Saturday, March 22, 2014

Luxarazzi 101: Prince Johann I of Liechtenstein

Born on June 27, 1760, Prince Johann (I) Baptist Joseph Adam Johannes Nepomuk Alois Franz de Paula of Liechtenstein is the most common ancestor of all the dozens and dozens of Liechtenstein princes and princesses of today. He was born as the sixth child of Prince Franz Josef I and his wife, née Countess Leopoldine of Sternberg, in Vienna. He succeeded his older brother, Prince Alois I, as sovereign prince in 1805.

At the age of 22, Prince Johann entered the Austrian army as a lieutenant in a cuirassier regiment. Described as a keen soldier, he quickly rose through the ranks during the Austro-Turkish War of 1787-1791. In 1790, he became the colonel of the dragoon regiment No. 12 (later also known as the Kinsky regiment). The same year, he was awarded the knight's cross of the Military Order of Maria-Theresia.

Painting by J.B. Lampi the Elder
Participating in many different battles during the French Revolutionary Wars, Prince Johann, together with Count Heinrich of Bellegarde, led a cavalry of 2,000 men in the Battle of Avesnes-le-Sec during which the Austrians defeated 7,000 French troops. While the Austrian troops only lost 69 men, 2,000 Frenchmen were either killed or wounded with another 2,000 being captured by the Austrian army. Prince Johann was subsequently promoted to the rank of a general-major and also participated in the Battle of Fleurus in 1794 as well as the Battle of Würzburg in 1796. After the latter battle, he was awarded the commander's cross of the Military Order of Maria-Theresia. After fighting in the Battle of Trebbia in 1799, he was promoted to the rank of lieutenant-general. During his time in the military, Prince Johann became famous for not simply commanding his troops from save grounds but by actually leading them into the battle.

Prince Johann also fought in the Napoleonic Wars (1803–1815). During the Battle of Austerlitz in 1805, he led the 4,600 cavalry of the 5th Column. The battle, also known as the Battle of the Three Emperors, ended with a defeat for the Austro-Russian troops and the Peace of Pressburg. Prince Johann was directly involved in the conclusion of the armistice as well as the negotiation of the Pressburg peace treaty. Emperor Napoleon I even wished that he would become the new ambassador to France but Emperor Franz I, who saw the admiration of Napoleon for the Prince of Liechtenstein with distrust, preferred Prince Metternich for the job.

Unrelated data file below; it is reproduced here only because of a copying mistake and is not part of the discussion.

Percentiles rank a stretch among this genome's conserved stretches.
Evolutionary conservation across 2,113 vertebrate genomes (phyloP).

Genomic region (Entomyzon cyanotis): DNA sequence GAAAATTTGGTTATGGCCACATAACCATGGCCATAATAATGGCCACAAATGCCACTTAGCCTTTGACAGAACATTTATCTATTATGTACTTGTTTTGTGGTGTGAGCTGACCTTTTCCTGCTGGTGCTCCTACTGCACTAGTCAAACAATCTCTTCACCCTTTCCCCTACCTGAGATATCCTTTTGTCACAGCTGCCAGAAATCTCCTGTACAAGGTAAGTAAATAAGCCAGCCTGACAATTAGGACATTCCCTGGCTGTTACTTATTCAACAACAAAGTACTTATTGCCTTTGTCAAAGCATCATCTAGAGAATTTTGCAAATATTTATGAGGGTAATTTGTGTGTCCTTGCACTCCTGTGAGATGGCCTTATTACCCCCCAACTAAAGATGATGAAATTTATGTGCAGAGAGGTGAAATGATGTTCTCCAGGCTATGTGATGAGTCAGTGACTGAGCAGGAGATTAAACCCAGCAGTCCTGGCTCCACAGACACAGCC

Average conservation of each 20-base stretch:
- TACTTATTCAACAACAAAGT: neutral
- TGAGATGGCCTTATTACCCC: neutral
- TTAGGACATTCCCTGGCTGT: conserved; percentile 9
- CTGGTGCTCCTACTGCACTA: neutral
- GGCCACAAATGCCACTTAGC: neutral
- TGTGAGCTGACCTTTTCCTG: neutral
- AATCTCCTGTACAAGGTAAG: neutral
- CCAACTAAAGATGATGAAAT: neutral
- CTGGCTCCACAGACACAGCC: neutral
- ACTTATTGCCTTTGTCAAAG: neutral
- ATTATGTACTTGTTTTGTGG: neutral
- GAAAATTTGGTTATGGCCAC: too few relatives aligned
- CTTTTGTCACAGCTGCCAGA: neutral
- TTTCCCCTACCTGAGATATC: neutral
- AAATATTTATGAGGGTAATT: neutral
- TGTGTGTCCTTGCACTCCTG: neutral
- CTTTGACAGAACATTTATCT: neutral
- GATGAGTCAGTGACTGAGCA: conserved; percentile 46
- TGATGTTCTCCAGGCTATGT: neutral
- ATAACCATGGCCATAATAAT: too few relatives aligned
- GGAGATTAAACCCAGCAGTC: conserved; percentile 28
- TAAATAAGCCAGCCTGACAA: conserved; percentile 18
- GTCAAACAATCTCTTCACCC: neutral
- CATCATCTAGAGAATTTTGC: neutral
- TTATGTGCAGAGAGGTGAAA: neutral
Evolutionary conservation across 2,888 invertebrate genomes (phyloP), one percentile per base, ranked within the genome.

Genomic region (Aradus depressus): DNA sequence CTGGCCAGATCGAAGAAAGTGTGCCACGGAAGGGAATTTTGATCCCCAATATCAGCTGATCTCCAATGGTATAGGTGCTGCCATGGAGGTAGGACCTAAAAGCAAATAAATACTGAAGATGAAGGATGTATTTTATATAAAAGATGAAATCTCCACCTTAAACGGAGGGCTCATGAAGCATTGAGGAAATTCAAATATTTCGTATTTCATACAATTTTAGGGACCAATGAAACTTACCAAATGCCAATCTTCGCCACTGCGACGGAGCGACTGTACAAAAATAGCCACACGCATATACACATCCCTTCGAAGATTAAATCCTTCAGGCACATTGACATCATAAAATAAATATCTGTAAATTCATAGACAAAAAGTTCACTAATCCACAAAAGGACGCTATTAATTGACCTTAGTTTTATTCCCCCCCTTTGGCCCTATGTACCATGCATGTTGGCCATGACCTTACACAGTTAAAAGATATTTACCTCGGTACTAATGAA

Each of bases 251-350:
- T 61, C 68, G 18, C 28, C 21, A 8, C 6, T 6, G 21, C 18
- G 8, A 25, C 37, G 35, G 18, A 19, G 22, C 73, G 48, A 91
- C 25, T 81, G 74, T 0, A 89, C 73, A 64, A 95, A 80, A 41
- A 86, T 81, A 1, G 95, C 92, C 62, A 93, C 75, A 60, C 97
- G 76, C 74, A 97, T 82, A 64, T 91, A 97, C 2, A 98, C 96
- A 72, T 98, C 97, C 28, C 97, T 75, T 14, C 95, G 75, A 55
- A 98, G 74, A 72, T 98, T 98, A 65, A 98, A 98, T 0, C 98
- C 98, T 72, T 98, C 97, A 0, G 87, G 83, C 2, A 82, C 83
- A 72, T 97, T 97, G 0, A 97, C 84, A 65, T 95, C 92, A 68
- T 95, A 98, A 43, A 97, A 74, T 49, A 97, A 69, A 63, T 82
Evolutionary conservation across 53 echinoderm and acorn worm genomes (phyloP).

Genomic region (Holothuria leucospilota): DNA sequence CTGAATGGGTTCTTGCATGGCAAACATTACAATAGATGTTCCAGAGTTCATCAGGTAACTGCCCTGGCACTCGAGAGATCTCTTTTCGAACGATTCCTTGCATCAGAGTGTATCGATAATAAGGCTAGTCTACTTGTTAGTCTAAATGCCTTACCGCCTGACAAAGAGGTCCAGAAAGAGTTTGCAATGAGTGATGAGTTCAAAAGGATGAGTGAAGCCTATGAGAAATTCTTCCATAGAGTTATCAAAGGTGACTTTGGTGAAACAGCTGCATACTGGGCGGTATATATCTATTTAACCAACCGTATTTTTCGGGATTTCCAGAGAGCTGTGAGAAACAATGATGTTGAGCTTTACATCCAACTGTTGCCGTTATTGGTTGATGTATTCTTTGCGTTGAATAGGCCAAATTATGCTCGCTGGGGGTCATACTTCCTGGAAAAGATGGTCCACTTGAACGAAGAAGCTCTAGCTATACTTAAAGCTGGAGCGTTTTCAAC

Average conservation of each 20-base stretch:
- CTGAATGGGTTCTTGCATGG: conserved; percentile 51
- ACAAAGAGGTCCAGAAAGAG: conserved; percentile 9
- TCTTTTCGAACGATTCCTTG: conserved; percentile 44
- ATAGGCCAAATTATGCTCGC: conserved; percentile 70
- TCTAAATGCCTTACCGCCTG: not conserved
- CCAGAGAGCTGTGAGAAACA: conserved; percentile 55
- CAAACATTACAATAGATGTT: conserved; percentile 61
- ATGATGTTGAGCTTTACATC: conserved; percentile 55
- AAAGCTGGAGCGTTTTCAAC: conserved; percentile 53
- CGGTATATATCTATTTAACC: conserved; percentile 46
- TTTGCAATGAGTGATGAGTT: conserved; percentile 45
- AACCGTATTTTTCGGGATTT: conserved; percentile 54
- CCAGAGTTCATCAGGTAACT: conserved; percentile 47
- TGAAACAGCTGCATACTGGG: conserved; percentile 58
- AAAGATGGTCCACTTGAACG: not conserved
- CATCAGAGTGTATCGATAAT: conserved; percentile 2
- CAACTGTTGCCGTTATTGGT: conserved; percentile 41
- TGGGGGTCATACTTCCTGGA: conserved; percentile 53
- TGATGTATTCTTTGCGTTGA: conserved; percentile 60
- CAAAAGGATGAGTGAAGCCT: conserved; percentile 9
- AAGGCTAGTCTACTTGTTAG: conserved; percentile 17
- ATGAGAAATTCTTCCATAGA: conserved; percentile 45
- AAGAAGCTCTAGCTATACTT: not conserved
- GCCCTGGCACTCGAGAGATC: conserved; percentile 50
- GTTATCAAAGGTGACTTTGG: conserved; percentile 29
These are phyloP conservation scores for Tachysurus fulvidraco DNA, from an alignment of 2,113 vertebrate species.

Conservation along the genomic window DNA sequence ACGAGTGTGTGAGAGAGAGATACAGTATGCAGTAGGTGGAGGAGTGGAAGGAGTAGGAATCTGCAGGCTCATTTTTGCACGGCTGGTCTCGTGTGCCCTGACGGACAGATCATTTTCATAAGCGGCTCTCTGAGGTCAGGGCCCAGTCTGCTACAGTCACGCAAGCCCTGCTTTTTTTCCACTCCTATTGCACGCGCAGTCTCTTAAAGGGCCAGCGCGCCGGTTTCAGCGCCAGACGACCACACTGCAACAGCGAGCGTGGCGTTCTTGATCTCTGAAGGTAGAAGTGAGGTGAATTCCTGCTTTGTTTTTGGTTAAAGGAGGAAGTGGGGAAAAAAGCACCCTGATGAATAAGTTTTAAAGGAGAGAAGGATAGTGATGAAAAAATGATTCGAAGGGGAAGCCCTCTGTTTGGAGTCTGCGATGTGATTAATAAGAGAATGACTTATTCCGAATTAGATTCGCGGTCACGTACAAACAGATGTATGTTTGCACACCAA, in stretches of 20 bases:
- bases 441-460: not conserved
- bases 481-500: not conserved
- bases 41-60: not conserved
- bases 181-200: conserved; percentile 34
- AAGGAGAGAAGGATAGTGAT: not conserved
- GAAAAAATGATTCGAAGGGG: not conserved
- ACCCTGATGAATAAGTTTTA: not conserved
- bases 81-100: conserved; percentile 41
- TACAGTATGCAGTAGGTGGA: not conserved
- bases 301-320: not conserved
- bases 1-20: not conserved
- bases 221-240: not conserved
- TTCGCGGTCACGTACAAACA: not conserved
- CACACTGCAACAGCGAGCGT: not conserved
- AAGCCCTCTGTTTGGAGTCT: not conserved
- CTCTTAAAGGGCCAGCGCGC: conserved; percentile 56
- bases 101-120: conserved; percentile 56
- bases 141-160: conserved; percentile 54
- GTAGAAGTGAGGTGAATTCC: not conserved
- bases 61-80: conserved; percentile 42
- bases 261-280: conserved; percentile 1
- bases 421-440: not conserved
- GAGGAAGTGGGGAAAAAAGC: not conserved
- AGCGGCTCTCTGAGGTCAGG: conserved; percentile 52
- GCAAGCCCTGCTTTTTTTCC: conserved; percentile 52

In 1806, Emperor Franz I of Austria, however, entrusted Johann with the command of the city and fortress of Vienna and the very same year, Prince Johann became the 869th Knight of the Order of the Golden Fleece. In 1808, he was made general of the cavalry and another year later, he was promoted to the rank of a field marshal after he had commanded the first reserve corps in and later the whole army of Archduke Karl. Prince Johann and his troops won the Battle of Aspern-Essling in May 1809 but lost the Battle of Wagram two months later. The defeat entailed the Treaty of Schönbrunn which was negotiated and signed by the Liechtenstein prince and seen by many Austrians as favourable to Napoleon. When the Austrian state could not pay the ten million guilder for the vacation of Vienna from the French troops, Prince Johann stood surety. The accusation to have little diplomatic skill, cooling of the relationship with the Austrian emperor as well as declining health all contributed to the Prince's resignation from the army in 1810.

Already five years earlier, Prince Johann's older brother had died unexpectedly at the age of 45 without any direct heirs and so the soldier in service of the Austrian emperor became the new head of the House of Liechtenstein and thus the Fürst of Liechtenstein. At this time in history, this, however, did not mean that the new Prince would move to or even visit the Principality which had, for a long time, been of peripheral interest to the family apart from the fact that it brought Reichsunmittelbarkeit with it. (Read here about why they wanted to have Reichsunmittelbarkeit so badly.)

Prince Johann I together with
Emperor Franz I/II and Emperor
Napoleon I after the Battle of
Austerlitz (Paiting by Pierre
Paul Prud'hon)